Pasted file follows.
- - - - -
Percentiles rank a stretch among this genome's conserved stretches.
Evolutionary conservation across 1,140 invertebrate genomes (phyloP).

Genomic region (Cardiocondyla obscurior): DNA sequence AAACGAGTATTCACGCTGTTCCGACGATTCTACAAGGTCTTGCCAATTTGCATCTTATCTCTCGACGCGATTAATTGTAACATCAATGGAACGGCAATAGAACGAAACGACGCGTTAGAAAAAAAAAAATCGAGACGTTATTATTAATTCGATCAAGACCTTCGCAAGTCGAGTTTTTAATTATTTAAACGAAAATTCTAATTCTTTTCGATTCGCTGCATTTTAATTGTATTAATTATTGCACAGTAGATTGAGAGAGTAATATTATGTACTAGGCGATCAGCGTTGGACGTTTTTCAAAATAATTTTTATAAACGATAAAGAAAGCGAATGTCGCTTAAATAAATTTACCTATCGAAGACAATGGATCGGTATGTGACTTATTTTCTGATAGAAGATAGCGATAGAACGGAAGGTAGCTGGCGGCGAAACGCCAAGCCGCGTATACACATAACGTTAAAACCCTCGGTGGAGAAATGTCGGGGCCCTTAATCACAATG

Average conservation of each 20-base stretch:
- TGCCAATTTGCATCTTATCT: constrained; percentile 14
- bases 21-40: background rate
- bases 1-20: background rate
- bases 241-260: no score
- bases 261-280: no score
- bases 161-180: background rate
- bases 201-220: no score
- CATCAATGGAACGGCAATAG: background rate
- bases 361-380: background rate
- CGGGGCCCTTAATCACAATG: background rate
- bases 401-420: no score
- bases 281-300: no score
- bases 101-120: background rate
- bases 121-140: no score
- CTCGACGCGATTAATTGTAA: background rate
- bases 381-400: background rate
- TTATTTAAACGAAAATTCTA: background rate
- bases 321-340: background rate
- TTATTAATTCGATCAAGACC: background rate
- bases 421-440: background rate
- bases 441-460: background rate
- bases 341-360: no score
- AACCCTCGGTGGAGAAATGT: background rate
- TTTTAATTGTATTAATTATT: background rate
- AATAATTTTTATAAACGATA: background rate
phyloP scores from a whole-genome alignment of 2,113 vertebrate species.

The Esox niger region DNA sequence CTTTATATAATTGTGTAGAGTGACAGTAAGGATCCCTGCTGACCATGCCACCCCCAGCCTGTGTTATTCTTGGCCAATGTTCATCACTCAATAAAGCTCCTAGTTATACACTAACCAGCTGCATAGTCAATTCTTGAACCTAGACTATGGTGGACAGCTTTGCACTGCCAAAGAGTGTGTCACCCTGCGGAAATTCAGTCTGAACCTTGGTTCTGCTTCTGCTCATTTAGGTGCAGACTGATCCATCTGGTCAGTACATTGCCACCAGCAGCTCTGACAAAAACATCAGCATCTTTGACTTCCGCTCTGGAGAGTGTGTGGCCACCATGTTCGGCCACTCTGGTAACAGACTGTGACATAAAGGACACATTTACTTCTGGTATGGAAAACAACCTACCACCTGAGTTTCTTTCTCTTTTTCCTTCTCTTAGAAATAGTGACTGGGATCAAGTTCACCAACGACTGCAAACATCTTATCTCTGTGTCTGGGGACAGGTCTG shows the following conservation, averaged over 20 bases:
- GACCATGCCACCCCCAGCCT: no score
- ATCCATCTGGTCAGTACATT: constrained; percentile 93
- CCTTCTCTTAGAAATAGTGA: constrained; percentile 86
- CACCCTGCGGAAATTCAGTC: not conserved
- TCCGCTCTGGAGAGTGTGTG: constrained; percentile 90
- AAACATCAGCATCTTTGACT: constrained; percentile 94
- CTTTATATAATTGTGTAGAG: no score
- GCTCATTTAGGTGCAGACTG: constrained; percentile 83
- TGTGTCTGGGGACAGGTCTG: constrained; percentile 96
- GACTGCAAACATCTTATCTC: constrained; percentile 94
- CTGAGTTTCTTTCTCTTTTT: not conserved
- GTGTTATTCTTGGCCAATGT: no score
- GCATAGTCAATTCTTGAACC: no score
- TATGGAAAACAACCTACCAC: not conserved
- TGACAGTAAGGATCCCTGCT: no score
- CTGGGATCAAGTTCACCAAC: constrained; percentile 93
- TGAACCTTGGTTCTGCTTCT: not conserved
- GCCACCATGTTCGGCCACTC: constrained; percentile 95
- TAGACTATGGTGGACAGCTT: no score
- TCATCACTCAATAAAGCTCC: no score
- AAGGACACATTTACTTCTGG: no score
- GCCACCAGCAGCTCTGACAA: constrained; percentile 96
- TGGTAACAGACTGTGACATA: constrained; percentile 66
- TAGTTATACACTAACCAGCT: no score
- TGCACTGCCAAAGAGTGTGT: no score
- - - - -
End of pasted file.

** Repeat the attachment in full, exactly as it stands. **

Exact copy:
Percentiles rank a stretch among this genome's conserved stretches.
Evolutionary conservation across 1,140 invertebrate genomes (phyloP).

Genomic region (Cardiocondyla obscurior): DNA sequence AAACGAGTATTCACGCTGTTCCGACGATTCTACAAGGTCTTGCCAATTTGCATCTTATCTCTCGACGCGATTAATTGTAACATCAATGGAACGGCAATAGAACGAAACGACGCGTTAGAAAAAAAAAAATCGAGACGTTATTATTAATTCGATCAAGACCTTCGCAAGTCGAGTTTTTAATTATTTAAACGAAAATTCTAATTCTTTTCGATTCGCTGCATTTTAATTGTATTAATTATTGCACAGTAGATTGAGAGAGTAATATTATGTACTAGGCGATCAGCGTTGGACGTTTTTCAAAATAATTTTTATAAACGATAAAGAAAGCGAATGTCGCTTAAATAAATTTACCTATCGAAGACAATGGATCGGTATGTGACTTATTTTCTGATAGAAGATAGCGATAGAACGGAAGGTAGCTGGCGGCGAAACGCCAAGCCGCGTATACACATAACGTTAAAACCCTCGGTGGAGAAATGTCGGGGCCCTTAATCACAATG

Average conservation of each 20-base stretch:
- TGCCAATTTGCATCTTATCT: constrained; percentile 14
- bases 21-40: background rate
- bases 1-20: background rate
- bases 241-260: no score
- bases 261-280: no score
- bases 161-180: background rate
- bases 201-220: no score
- CATCAATGGAACGGCAATAG: background rate
- bases 361-380: background rate
- CGGGGCCCTTAATCACAATG: background rate
- bases 401-420: no score
- bases 281-300: no score
- bases 101-120: background rate
- bases 121-140: no score
- CTCGACGCGATTAATTGTAA: background rate
- bases 381-400: background rate
- TTATTTAAACGAAAATTCTA: background rate
- bases 321-340: background rate
- TTATTAATTCGATCAAGACC: background rate
- bases 421-440: background rate
- bases 441-460: background rate
- bases 341-360: no score
- AACCCTCGGTGGAGAAATGT: background rate
- TTTTAATTGTATTAATTATT: background rate
- AATAATTTTTATAAACGATA: background rate
phyloP scores from a whole-genome alignment of 2,113 vertebrate species.

The Esox niger region DNA sequence CTTTATATAATTGTGTAGAGTGACAGTAAGGATCCCTGCTGACCATGCCACCCCCAGCCTGTGTTATTCTTGGCCAATGTTCATCACTCAATAAAGCTCCTAGTTATACACTAACCAGCTGCATAGTCAATTCTTGAACCTAGACTATGGTGGACAGCTTTGCACTGCCAAAGAGTGTGTCACCCTGCGGAAATTCAGTCTGAACCTTGGTTCTGCTTCTGCTCATTTAGGTGCAGACTGATCCATCTGGTCAGTACATTGCCACCAGCAGCTCTGACAAAAACATCAGCATCTTTGACTTCCGCTCTGGAGAGTGTGTGGCCACCATGTTCGGCCACTCTGGTAACAGACTGTGACATAAAGGACACATTTACTTCTGGTATGGAAAACAACCTACCACCTGAGTTTCTTTCTCTTTTTCCTTCTCTTAGAAATAGTGACTGGGATCAAGTTCACCAACGACTGCAAACATCTTATCTCTGTGTCTGGGGACAGGTCTG shows the following conservation, averaged over 20 bases:
- GACCATGCCACCCCCAGCCT: no score
- ATCCATCTGGTCAGTACATT: constrained; percentile 93
- CCTTCTCTTAGAAATAGTGA: constrained; percentile 86
- CACCCTGCGGAAATTCAGTC: not conserved
- TCCGCTCTGGAGAGTGTGTG: constrained; percentile 90
- AAACATCAGCATCTTTGACT: constrained; percentile 94
- CTTTATATAATTGTGTAGAG: no score
- GCTCATTTAGGTGCAGACTG: constrained; percentile 83
- TGTGTCTGGGGACAGGTCTG: constrained; percentile 96
- GACTGCAAACATCTTATCTC: constrained; percentile 94
- CTGAGTTTCTTTCTCTTTTT: not conserved
- GTGTTATTCTTGGCCAATGT: no score
- GCATAGTCAATTCTTGAACC: no score
- TATGGAAAACAACCTACCAC: not conserved
- TGACAGTAAGGATCCCTGCT: no score
- CTGGGATCAAGTTCACCAAC: constrained; percentile 93
- TGAACCTTGGTTCTGCTTCT: not conserved
- GCCACCATGTTCGGCCACTC: constrained; percentile 95
- TAGACTATGGTGGACAGCTT: no score
- TCATCACTCAATAAAGCTCC: no score
- AAGGACACATTTACTTCTGG: no score
- GCCACCAGCAGCTCTGACAA: constrained; percentile 96
- TGGTAACAGACTGTGACATA: constrained; percentile 66
- TAGTTATACACTAACCAGCT: no score
- TGCACTGCCAAAGAGTGTGT: no score